It has been over a year now since "Mobilegeddon" happened at Google. For those not familiar, Mobilegeddon was the event in which Google announced that going forward, you will be punished if your website is not mobile-friendly, in the way that websites are ranked and indexed.
There are two ways to be considered "mobile-friendly" and be compliant with Google's requirements:
- Have a separate mobile version of your website where the layout and content is optimized to fit on mobile devices.
- Responsive Web Design (RWD) which is where you do not have a separate website for mobile but instead, the layout and content "responds" to the device you are viewing it on and adapts to your device automatically and displays the content in a way that is optimized for ALL devices.
This article intends to show the pros and cons in the two strategies above. The article, while will contain facts, is a bit biased in that we always design/develop all websites using the responsive web design technology, unless the project we're developing is a web app that is specifically meant for desktop use only.
First, we will show the pros and cons of having a separate mobile version, since it was introduced before responsive web design came along...
Pros of Mobile Versions:
- Can be customized specifically for mobile users
- Should be the most mobile--friendly version of a website
- Typically a little cheaper to design
Cons of Mobile Versions:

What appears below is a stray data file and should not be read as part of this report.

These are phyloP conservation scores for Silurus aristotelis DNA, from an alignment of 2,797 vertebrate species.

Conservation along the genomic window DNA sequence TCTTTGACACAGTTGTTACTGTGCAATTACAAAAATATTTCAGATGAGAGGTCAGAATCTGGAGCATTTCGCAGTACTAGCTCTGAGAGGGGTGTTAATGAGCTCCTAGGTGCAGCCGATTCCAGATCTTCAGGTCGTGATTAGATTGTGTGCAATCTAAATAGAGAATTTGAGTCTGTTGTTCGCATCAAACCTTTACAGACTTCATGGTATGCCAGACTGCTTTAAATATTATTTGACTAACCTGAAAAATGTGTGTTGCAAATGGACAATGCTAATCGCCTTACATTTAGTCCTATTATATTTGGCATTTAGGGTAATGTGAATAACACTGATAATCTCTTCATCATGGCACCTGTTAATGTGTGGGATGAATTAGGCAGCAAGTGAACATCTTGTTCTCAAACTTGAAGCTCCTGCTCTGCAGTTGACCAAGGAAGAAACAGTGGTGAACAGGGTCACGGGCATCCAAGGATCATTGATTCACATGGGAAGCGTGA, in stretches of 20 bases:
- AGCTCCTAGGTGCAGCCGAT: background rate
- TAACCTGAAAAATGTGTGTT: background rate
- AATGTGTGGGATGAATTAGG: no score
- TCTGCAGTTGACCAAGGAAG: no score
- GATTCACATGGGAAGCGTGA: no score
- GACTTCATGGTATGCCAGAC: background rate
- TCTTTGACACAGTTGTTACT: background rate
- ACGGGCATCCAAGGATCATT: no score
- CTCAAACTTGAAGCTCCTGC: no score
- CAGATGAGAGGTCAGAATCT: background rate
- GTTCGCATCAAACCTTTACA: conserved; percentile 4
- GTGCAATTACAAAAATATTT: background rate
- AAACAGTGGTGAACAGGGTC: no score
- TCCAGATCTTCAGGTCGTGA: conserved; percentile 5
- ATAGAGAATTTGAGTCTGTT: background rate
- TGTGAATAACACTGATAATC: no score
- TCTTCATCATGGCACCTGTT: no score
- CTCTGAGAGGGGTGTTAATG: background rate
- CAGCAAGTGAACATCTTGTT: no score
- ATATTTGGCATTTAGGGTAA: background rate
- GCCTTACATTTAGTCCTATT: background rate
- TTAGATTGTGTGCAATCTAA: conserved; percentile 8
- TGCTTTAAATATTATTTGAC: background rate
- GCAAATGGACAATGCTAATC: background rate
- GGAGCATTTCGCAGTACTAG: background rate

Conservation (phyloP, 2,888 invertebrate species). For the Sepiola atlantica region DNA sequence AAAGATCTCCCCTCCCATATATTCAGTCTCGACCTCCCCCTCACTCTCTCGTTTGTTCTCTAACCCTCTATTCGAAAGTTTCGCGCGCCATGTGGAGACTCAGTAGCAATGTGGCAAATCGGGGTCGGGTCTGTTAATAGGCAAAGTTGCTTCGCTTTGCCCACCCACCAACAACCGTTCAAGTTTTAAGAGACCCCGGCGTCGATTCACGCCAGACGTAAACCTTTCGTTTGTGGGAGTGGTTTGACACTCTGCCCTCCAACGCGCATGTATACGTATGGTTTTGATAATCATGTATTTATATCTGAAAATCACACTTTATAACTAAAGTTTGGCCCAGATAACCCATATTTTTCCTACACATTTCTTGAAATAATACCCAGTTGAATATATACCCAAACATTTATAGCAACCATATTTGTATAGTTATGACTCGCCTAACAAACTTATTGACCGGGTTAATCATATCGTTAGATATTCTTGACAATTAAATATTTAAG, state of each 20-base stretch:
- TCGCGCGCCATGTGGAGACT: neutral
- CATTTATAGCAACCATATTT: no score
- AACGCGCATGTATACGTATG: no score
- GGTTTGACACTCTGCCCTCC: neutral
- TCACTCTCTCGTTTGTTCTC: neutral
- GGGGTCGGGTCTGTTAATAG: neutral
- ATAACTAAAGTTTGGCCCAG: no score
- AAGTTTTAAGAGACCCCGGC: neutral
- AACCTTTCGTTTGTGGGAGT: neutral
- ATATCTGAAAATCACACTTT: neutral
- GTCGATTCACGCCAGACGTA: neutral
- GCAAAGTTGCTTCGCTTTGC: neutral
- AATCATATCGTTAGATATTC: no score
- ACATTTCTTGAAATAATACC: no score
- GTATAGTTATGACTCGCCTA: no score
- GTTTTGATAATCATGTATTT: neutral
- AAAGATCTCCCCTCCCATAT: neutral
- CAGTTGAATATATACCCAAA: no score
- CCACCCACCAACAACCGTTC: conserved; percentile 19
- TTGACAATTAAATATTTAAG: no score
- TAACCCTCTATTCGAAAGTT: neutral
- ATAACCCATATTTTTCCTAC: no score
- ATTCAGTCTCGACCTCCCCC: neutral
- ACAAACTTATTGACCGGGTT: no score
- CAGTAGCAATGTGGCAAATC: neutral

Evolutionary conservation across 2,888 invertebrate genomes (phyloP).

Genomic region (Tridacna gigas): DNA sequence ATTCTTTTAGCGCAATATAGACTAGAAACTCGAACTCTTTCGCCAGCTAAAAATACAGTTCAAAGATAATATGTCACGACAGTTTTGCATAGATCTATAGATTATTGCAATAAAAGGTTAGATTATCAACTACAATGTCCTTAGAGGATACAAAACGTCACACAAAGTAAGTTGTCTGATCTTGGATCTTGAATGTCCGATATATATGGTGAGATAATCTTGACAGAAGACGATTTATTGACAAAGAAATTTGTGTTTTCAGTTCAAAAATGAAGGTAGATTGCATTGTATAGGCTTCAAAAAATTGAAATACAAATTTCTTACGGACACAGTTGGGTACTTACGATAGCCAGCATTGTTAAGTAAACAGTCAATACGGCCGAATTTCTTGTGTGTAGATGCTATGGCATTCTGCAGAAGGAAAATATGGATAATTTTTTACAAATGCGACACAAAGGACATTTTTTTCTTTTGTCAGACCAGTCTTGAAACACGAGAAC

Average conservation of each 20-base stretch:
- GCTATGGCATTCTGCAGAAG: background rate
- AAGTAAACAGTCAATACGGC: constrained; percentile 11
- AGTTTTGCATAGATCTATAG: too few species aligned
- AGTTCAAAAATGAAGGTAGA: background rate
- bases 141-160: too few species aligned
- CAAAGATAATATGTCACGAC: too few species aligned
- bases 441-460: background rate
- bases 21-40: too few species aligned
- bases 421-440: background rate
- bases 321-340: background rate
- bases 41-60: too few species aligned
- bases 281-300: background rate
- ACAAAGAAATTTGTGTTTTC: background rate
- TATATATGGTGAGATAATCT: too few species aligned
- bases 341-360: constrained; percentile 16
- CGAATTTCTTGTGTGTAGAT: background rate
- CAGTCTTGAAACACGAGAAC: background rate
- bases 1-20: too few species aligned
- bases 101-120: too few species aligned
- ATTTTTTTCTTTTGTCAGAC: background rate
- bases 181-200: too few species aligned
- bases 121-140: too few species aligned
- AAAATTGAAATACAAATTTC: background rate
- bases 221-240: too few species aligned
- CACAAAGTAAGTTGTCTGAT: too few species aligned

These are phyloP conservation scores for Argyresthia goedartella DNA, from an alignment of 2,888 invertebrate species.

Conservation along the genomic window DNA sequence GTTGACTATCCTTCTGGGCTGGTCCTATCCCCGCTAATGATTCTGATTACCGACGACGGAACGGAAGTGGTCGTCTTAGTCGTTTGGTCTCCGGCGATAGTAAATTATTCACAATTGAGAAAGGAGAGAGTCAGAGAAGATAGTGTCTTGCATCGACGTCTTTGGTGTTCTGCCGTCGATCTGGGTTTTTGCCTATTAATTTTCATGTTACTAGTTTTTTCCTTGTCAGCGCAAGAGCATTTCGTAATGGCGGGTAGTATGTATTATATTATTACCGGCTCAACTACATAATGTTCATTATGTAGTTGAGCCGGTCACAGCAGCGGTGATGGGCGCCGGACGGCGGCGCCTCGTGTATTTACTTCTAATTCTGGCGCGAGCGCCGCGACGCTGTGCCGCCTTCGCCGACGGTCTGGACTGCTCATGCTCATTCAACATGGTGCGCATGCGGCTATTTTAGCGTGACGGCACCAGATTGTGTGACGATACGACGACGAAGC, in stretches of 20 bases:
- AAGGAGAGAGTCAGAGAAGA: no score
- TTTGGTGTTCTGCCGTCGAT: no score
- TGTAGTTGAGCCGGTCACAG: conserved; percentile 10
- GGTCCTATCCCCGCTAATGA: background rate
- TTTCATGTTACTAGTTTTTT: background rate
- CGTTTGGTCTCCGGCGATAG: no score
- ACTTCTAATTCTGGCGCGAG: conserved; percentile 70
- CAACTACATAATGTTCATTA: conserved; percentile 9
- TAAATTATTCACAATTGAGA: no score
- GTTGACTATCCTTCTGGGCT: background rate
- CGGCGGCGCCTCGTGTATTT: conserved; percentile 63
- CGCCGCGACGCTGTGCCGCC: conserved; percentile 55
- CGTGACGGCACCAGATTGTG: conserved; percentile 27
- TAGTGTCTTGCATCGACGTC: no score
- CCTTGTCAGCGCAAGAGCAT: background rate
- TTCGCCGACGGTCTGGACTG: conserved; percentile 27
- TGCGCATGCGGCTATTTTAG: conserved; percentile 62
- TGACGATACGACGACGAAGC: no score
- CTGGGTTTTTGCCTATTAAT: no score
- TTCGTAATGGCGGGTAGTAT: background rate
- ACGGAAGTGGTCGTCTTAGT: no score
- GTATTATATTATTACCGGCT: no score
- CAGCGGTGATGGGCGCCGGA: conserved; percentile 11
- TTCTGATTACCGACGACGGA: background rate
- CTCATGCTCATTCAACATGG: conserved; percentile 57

- Recurring maintenance separate from the main website
- Higher costs for updating content
- Potential for errors and inconsistencies due to replicating content
- Probable to have to be refactored to meet future browsers/devices
Next we will demonstrate the pros and cons of using responsive web design (RWD):
Pros of using RWD:
- Can be customized specifically for tablet/mobile users, through code that recognize the device/browser and serve content based on detection
- Highly flexible - a single responsive website works on all devices so only one site has to be created and maintained
- RWD is Google's recommended configuration
- More cost efficient and higher ROI as most responsive websites will not need as much maintenance for comply with future browser/device changes
- Responsive web design's popularity has created many frameworks such as Twitter's Bootstrap, Foundation by Zurb and many others, that make the cost of designing and developing responsive websites much more cost effective than when RWD first came on the scene
Cons of using RWD:
- Can a bit more expensive in upfront implementation costs, depending on size of site and amount of content
So there you have it - the pro's and con's for both mobile-versions and responsive web design. Whichever you determine is the best approach for your organization, it is critical that you make sure that your website is mobile-friendly.
For a quick check on Google's mobile-friendly test console, go here: https://search.google.com/search-console/mobile-friendly